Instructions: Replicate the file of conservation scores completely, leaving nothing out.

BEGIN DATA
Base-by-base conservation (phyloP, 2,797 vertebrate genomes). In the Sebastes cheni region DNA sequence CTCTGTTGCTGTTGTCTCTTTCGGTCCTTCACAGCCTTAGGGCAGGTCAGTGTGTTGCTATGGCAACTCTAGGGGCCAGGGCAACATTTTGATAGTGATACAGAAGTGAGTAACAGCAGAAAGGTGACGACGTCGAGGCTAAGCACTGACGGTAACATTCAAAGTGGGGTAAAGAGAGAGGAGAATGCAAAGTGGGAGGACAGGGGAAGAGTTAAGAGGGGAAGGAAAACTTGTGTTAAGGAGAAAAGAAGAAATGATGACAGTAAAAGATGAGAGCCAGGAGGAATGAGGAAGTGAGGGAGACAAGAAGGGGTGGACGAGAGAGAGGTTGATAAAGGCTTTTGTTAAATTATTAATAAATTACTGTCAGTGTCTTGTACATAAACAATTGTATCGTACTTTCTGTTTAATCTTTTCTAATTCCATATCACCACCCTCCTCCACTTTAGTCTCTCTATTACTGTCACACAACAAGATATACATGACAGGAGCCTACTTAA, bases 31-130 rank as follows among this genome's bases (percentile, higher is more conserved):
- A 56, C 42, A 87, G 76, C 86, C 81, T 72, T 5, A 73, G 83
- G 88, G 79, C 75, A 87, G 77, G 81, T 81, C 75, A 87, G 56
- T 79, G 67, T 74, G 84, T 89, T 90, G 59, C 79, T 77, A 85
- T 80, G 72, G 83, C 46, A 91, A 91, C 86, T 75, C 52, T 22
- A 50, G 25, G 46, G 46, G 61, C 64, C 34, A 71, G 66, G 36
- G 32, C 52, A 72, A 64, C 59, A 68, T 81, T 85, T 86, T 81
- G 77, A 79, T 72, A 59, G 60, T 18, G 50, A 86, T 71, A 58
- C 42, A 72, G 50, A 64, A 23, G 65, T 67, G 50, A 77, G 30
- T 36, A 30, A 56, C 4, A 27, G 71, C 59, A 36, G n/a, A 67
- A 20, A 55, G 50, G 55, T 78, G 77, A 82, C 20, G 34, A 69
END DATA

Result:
Base-by-base conservation (phyloP, 2,797 vertebrate genomes). In the Sebastes cheni region DNA sequence CTCTGTTGCTGTTGTCTCTTTCGGTCCTTCACAGCCTTAGGGCAGGTCAGTGTGTTGCTATGGCAACTCTAGGGGCCAGGGCAACATTTTGATAGTGATACAGAAGTGAGTAACAGCAGAAAGGTGACGACGTCGAGGCTAAGCACTGACGGTAACATTCAAAGTGGGGTAAAGAGAGAGGAGAATGCAAAGTGGGAGGACAGGGGAAGAGTTAAGAGGGGAAGGAAAACTTGTGTTAAGGAGAAAAGAAGAAATGATGACAGTAAAAGATGAGAGCCAGGAGGAATGAGGAAGTGAGGGAGACAAGAAGGGGTGGACGAGAGAGAGGTTGATAAAGGCTTTTGTTAAATTATTAATAAATTACTGTCAGTGTCTTGTACATAAACAATTGTATCGTACTTTCTGTTTAATCTTTTCTAATTCCATATCACCACCCTCCTCCACTTTAGTCTCTCTATTACTGTCACACAACAAGATATACATGACAGGAGCCTACTTAA, bases 31-130 rank as follows among this genome's bases (percentile, higher is more conserved):
- A 56, C 42, A 87, G 76, C 86, C 81, T 72, T 5, A 73, G 83
- G 88, G 79, C 75, A 87, G 77, G 81, T 81, C 75, A 87, G 56
- T 79, G 67, T 74, G 84, T 89, T 90, G 59, C 79, T 77, A 85
- T 80, G 72, G 83, C 46, A 91, A 91, C 86, T 75, C 52, T 22
- A 50, G 25, G 46, G 46, G 61, C 64, C 34, A 71, G 66, G 36
- G 32, C 52, A 72, A 64, C 59, A 68, T 81, T 85, T 86, T 81
- G 77, A 79, T 72, A 59, G 60, T 18, G 50, A 86, T 71, A 58
- C 42, A 72, G 50, A 64, A 23, G 65, T 67, G 50, A 77, G 30
- T 36, A 30, A 56, C 4, A 27, G 71, C 59, A 36, G n/a, A 67
- A 20, A 55, G 50, G 55, T 78, G 77, A 82, C 20, G 34, A 69